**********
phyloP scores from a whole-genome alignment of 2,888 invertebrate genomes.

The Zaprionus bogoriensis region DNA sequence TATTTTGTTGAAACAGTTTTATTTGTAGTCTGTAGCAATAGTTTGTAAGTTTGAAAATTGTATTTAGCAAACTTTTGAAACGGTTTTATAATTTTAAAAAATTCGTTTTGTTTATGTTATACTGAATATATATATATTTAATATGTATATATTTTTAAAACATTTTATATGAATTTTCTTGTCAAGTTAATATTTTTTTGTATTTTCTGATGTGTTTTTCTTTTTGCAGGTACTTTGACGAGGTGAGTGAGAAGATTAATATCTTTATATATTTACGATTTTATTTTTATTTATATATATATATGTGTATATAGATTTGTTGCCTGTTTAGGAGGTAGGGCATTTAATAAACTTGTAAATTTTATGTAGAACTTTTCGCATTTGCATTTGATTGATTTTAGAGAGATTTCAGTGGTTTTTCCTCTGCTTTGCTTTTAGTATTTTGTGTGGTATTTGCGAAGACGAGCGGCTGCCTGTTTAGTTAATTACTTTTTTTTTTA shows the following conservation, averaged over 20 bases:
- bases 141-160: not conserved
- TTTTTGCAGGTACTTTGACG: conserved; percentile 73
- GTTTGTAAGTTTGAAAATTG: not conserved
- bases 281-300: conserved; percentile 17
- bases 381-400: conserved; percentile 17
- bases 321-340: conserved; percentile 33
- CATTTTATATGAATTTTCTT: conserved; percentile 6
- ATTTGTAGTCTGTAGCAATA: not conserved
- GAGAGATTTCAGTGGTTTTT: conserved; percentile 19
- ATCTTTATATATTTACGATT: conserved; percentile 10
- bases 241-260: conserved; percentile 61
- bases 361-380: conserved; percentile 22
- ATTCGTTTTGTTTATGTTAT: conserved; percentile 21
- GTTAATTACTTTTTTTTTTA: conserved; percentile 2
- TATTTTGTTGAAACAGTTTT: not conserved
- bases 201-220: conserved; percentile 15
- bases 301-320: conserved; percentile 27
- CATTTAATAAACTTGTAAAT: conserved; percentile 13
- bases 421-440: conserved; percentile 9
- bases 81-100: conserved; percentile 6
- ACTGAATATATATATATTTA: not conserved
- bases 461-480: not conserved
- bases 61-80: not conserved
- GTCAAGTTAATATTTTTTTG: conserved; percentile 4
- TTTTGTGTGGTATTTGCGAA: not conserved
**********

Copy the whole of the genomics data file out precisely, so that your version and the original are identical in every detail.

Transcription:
phyloP scores from a whole-genome alignment of 2,888 invertebrate genomes.

The Zaprionus bogoriensis region DNA sequence TATTTTGTTGAAACAGTTTTATTTGTAGTCTGTAGCAATAGTTTGTAAGTTTGAAAATTGTATTTAGCAAACTTTTGAAACGGTTTTATAATTTTAAAAAATTCGTTTTGTTTATGTTATACTGAATATATATATATTTAATATGTATATATTTTTAAAACATTTTATATGAATTTTCTTGTCAAGTTAATATTTTTTTGTATTTTCTGATGTGTTTTTCTTTTTGCAGGTACTTTGACGAGGTGAGTGAGAAGATTAATATCTTTATATATTTACGATTTTATTTTTATTTATATATATATATGTGTATATAGATTTGTTGCCTGTTTAGGAGGTAGGGCATTTAATAAACTTGTAAATTTTATGTAGAACTTTTCGCATTTGCATTTGATTGATTTTAGAGAGATTTCAGTGGTTTTTCCTCTGCTTTGCTTTTAGTATTTTGTGTGGTATTTGCGAAGACGAGCGGCTGCCTGTTTAGTTAATTACTTTTTTTTTTA shows the following conservation, averaged over 20 bases:
- bases 141-160: not conserved
- TTTTTGCAGGTACTTTGACG: conserved; percentile 73
- GTTTGTAAGTTTGAAAATTG: not conserved
- bases 281-300: conserved; percentile 17
- bases 381-400: conserved; percentile 17
- bases 321-340: conserved; percentile 33
- CATTTTATATGAATTTTCTT: conserved; percentile 6
- ATTTGTAGTCTGTAGCAATA: not conserved
- GAGAGATTTCAGTGGTTTTT: conserved; percentile 19
- ATCTTTATATATTTACGATT: conserved; percentile 10
- bases 241-260: conserved; percentile 61
- bases 361-380: conserved; percentile 22
- ATTCGTTTTGTTTATGTTAT: conserved; percentile 21
- GTTAATTACTTTTTTTTTTA: conserved; percentile 2
- TATTTTGTTGAAACAGTTTT: not conserved
- bases 201-220: conserved; percentile 15
- bases 301-320: conserved; percentile 27
- CATTTAATAAACTTGTAAAT: conserved; percentile 13
- bases 421-440: conserved; percentile 9
- bases 81-100: conserved; percentile 6
- ACTGAATATATATATATTTA: not conserved
- bases 461-480: not conserved
- bases 61-80: not conserved
- GTCAAGTTAATATTTTTTTG: conserved; percentile 4
- TTTTGTGTGGTATTTGCGAA: not conserved